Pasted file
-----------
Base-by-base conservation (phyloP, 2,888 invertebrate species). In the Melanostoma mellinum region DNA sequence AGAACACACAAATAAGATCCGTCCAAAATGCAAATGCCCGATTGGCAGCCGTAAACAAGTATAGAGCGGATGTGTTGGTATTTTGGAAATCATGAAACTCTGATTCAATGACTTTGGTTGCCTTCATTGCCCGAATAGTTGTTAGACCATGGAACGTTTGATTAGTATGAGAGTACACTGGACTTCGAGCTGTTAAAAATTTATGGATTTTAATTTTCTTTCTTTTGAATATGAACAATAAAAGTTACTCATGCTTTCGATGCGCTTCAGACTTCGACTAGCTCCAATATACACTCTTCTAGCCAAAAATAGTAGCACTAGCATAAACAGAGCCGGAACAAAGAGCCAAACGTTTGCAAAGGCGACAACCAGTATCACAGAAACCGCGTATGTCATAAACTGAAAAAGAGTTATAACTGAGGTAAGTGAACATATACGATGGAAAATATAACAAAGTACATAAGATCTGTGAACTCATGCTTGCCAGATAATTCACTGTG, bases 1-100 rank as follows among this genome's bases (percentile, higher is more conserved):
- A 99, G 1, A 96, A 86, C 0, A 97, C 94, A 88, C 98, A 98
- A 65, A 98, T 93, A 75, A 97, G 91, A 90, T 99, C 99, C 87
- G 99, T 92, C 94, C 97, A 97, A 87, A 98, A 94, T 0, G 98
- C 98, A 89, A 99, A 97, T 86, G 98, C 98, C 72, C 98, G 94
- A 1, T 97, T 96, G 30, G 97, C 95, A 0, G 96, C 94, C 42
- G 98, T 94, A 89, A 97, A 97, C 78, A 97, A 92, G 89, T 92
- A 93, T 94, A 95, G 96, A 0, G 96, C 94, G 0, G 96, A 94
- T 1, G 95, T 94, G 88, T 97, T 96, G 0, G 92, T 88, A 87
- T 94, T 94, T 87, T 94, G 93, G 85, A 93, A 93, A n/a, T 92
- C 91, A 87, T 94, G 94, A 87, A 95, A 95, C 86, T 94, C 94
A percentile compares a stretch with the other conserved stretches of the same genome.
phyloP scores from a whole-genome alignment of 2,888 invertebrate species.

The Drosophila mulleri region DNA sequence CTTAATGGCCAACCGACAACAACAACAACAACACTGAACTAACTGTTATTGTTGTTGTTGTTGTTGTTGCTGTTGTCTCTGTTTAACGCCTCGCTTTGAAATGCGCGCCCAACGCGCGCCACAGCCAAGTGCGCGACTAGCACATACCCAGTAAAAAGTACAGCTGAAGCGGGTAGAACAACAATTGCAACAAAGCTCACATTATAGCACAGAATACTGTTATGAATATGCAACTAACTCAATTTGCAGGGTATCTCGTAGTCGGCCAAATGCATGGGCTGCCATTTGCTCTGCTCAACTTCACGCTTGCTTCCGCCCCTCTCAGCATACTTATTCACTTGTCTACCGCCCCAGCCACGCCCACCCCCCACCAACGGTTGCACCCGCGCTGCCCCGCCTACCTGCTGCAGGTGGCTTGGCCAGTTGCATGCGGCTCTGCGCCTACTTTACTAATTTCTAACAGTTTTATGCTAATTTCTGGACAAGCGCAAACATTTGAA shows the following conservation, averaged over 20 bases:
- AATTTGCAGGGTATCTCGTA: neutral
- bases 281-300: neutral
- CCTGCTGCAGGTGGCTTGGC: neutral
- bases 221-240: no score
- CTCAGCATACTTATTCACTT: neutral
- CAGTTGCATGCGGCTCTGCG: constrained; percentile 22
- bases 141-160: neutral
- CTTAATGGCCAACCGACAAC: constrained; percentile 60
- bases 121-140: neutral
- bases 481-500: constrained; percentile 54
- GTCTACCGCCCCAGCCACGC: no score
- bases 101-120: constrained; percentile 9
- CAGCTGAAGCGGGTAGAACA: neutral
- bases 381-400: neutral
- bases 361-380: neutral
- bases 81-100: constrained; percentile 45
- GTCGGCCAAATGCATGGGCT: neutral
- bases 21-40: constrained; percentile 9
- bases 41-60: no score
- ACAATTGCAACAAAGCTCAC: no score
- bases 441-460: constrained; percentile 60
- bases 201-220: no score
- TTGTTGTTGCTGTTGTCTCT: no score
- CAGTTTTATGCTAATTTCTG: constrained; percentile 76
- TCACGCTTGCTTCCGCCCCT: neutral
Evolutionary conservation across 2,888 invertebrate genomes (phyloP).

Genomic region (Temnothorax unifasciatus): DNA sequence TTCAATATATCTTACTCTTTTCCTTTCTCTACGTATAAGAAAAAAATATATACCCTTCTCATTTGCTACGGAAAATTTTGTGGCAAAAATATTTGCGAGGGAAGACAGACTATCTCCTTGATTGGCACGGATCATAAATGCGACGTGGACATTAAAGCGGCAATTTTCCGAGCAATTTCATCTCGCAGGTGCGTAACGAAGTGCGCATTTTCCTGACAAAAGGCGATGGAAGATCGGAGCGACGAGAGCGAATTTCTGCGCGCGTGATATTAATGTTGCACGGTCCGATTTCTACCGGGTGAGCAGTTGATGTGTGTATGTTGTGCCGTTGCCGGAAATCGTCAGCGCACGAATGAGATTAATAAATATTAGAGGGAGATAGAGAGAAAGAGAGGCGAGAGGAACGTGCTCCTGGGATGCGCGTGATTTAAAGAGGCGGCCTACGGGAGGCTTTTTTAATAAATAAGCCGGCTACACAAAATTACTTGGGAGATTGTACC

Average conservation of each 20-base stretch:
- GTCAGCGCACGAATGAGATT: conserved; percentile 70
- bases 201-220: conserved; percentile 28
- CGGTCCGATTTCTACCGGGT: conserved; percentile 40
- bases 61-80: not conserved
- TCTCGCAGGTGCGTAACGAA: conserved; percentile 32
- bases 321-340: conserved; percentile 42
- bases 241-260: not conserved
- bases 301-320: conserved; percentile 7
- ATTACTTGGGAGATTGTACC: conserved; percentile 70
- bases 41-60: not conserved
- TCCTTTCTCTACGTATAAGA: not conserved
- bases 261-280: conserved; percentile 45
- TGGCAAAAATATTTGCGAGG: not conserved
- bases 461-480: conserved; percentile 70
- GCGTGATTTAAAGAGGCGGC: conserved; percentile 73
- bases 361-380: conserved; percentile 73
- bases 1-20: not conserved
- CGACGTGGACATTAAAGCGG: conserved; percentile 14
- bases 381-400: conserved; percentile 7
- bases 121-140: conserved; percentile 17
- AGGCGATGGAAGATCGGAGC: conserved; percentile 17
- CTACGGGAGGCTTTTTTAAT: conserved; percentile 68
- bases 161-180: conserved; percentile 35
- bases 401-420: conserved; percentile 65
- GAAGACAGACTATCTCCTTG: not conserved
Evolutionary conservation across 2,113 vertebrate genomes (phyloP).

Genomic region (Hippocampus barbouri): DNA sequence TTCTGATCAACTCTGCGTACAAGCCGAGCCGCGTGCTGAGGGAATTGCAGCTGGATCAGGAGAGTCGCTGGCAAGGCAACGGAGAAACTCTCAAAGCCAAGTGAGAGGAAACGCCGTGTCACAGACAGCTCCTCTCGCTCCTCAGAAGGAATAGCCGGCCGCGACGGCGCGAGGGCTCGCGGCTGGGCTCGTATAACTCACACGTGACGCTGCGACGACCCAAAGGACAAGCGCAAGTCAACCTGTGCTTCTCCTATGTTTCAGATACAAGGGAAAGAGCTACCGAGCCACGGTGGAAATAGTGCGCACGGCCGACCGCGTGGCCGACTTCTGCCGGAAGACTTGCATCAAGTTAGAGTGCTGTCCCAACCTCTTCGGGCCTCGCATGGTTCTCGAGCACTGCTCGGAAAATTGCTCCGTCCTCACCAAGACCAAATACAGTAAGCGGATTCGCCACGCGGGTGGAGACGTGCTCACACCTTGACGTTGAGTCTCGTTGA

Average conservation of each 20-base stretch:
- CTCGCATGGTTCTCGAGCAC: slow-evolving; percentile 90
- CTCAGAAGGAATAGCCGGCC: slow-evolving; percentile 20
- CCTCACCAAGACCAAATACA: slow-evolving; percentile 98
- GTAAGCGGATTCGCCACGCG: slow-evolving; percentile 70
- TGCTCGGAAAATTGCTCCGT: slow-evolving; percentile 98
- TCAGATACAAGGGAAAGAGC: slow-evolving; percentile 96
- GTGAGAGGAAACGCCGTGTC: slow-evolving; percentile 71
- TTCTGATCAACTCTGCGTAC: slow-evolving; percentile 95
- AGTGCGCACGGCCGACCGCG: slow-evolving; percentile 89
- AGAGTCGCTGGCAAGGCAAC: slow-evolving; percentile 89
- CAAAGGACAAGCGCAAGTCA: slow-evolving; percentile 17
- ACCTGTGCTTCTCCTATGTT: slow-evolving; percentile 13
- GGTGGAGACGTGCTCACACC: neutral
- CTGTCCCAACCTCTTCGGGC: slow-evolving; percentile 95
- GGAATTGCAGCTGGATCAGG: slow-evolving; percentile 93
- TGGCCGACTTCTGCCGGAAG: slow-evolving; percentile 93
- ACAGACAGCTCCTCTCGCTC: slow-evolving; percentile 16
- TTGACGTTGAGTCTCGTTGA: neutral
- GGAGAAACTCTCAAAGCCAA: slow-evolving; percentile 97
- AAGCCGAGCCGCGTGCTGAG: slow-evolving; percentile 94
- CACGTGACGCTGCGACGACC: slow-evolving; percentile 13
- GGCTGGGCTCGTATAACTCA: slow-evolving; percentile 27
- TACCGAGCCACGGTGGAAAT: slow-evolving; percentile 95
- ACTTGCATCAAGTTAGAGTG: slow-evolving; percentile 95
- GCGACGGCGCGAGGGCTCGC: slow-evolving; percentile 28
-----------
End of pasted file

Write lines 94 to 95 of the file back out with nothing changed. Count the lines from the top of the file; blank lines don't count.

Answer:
- ACTTGCATCAAGTTAGAGTG: slow-evolving; percentile 95
- GCGACGGCGCGAGGGCTCGC: slow-evolving; percentile 28